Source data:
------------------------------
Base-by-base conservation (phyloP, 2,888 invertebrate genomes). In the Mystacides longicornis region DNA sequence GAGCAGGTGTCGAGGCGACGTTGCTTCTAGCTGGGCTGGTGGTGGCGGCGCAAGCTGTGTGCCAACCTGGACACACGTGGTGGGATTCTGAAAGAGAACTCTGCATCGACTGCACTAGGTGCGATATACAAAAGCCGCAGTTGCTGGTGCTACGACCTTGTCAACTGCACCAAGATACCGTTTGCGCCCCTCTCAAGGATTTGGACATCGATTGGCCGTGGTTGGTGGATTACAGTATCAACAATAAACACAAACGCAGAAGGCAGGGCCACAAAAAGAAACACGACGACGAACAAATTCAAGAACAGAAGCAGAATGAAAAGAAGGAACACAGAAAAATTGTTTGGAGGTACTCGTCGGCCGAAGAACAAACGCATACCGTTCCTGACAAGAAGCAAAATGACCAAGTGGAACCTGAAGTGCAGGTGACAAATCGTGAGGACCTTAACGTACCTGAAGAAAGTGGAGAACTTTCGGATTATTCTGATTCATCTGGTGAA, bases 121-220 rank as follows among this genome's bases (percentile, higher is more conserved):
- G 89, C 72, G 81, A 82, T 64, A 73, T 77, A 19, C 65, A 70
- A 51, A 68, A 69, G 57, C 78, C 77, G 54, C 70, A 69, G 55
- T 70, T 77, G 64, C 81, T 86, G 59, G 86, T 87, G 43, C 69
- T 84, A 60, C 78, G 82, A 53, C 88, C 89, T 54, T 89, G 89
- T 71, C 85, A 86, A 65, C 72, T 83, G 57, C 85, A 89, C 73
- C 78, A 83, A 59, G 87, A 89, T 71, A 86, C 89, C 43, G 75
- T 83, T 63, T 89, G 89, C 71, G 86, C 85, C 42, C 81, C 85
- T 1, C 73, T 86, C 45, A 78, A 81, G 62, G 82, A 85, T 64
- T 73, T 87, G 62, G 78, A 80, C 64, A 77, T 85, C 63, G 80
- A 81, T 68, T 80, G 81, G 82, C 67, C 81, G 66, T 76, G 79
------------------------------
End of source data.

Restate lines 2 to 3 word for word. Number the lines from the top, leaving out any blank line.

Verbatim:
- G 89, C 72, G 81, A 82, T 64, A 73, T 77, A 19, C 65, A 70
- A 51, A 68, A 69, G 57, C 78, C 77, G 54, C 70, A 69, G 55